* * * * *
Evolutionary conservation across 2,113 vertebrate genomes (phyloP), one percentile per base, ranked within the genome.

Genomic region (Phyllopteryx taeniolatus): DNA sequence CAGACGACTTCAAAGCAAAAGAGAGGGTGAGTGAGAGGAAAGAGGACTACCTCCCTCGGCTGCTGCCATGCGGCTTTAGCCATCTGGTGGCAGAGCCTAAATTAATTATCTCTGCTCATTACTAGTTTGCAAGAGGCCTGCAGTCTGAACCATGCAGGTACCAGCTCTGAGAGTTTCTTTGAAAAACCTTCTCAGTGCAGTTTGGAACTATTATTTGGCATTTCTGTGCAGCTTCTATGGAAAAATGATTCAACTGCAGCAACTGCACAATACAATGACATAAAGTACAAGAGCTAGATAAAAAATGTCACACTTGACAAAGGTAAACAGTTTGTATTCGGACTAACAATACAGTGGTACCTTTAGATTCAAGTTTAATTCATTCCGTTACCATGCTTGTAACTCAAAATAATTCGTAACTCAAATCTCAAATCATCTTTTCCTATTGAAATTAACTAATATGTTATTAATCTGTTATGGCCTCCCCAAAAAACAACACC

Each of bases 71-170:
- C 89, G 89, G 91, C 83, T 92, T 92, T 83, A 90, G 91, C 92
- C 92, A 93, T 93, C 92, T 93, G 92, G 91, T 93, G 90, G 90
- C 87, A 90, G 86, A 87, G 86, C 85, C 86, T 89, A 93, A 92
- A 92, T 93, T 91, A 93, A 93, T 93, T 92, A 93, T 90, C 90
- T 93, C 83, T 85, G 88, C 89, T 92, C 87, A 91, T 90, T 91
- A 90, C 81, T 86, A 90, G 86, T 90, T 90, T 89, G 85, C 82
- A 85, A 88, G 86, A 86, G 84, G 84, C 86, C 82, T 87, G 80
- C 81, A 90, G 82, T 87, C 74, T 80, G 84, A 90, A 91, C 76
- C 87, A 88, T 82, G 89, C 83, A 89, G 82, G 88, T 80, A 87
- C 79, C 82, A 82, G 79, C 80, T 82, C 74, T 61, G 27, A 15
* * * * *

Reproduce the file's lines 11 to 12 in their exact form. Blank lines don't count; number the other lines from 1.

- C 81, A 90, G 82, T 87, C 74, T 80, G 84, A 90, A 91, C 76
- C 87, A 88, T 82, G 89, C 83, A 89, G 82, G 88, T 80, A 87